Baldcypress, a deciduous conifer (like the Larches), is native to wet areas of the lower and middle Mississippi Valley drainage basin, the south Atlantic and Gulf Coastal states, and especially Florida. Its northernmost native range is the extreme southern tips of Indiana and Illinois, but this tree is extensively planted in dry areas throughout the Eastern United States as an ornamental tree, including Ohio. Its pyramidal to spire-like growth is formal in youth, becoming more columnar and open with great age. This is the tree from which cypress mulch is made, and the source trees (especially in Florida) are being rapidly depleted.
As a deciduous conifer, the leaves of Bald Cypress drop off in autumn, and its cones are round balls that release their seeds in autumn and winter. Trees in Ohio may reach 80 feet tall by 30 feet wide when found in the open. As a member of the Baldcypress Family, it is also related to Dawn Redwood and Giant Redwood. The outline of young Baldcypress ranges from strongly pyramidal to upright oval, and in winter one can see the multitude of horizontal branches that make up the canopy. Older trees retain the broad columnar outline.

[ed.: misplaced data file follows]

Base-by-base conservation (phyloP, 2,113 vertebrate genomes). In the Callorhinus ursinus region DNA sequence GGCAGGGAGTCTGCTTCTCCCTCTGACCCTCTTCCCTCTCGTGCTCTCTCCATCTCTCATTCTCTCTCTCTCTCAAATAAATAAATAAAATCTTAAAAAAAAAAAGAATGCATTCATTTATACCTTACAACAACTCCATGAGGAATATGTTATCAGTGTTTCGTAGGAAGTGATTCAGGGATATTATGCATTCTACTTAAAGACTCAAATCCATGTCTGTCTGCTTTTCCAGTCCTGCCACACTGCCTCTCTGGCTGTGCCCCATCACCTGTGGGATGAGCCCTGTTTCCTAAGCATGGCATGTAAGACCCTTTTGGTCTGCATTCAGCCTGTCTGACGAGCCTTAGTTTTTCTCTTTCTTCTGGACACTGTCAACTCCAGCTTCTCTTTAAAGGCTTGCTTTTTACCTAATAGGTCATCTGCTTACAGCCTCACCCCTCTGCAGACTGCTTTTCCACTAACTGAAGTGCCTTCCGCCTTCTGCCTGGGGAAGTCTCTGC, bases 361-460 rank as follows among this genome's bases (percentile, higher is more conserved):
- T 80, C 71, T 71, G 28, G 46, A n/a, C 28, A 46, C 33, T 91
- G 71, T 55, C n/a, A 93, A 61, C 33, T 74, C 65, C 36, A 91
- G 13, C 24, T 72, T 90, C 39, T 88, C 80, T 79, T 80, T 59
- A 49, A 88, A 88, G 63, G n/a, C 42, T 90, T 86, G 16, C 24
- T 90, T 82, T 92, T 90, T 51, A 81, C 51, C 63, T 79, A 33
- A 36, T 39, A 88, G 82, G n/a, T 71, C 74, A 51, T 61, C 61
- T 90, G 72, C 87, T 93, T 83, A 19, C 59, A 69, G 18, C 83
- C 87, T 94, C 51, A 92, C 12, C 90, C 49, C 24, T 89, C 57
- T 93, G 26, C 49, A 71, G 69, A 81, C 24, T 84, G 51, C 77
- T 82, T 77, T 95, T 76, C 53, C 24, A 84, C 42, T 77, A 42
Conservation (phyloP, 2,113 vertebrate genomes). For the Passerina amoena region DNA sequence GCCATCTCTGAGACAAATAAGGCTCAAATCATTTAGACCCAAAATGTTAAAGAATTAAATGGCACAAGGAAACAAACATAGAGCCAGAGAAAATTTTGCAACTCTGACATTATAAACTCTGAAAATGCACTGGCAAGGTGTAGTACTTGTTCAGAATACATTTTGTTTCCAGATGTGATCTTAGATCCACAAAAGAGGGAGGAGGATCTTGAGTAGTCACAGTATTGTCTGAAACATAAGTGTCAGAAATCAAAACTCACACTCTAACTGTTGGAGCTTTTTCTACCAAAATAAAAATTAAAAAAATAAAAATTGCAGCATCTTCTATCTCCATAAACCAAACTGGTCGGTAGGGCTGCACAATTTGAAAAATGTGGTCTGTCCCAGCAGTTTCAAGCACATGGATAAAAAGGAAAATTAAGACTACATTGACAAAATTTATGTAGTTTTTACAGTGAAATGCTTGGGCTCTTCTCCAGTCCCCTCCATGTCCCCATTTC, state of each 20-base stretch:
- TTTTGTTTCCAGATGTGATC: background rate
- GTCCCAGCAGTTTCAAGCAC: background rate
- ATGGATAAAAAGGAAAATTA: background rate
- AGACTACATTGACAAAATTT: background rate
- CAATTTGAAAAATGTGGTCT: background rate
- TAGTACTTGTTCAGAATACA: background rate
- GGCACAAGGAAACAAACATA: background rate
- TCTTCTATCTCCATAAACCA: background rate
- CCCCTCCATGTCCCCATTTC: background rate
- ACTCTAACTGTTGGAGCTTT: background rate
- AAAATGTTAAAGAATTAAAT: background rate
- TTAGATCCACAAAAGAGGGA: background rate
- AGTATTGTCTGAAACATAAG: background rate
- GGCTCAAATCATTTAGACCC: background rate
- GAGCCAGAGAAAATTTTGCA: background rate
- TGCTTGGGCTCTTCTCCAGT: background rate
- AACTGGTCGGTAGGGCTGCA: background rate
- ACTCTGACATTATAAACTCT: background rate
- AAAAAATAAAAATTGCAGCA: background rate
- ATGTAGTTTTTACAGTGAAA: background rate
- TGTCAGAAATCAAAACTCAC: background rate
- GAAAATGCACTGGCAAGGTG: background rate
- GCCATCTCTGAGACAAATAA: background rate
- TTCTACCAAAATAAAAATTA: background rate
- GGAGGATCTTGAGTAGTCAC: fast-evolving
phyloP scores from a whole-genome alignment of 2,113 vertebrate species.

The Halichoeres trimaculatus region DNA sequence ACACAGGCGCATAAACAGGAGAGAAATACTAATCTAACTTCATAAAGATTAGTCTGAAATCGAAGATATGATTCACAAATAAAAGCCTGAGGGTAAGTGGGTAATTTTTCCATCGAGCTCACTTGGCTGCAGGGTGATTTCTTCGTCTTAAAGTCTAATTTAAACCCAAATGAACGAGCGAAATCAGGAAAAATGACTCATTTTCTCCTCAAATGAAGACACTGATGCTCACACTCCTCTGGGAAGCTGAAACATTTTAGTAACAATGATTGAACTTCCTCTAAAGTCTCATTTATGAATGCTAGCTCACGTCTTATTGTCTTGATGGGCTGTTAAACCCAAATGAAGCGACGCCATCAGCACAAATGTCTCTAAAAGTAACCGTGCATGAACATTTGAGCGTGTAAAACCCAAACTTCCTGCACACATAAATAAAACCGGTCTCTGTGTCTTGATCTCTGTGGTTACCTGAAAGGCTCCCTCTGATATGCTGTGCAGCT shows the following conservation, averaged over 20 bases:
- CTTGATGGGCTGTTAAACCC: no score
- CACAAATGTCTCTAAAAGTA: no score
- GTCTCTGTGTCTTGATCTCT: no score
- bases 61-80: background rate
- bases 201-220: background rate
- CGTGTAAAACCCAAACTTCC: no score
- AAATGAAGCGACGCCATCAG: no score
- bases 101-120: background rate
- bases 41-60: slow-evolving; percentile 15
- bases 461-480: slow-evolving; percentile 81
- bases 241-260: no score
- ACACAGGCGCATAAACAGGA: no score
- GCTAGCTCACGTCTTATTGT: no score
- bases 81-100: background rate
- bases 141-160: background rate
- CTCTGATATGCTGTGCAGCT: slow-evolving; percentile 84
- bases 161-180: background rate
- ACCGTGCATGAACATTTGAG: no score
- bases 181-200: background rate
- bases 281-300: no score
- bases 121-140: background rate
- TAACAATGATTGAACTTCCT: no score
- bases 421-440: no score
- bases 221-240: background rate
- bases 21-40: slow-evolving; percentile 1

Planting Requirements - Baldcypress actually prefers moist, acidic, sandy loam soils with moderately good drainage, but is often found in flooded situations or at the edge of bodies of water, with some or all of its roots submerged in water. It adapts readily to moist and well-drained soils, or even dry soils of rich, poor, or average composition, and can be completely "land-locked" with no ill effects. It thrives in full sun to partial sun, and is found in zones 4 to 11.
Potential Problems - Baldcypress has several diseases and pests that can cause problems, but these do not usually occur. Chlorosis can be a problem in high pH soils; otherwise, this is a trouble-free species.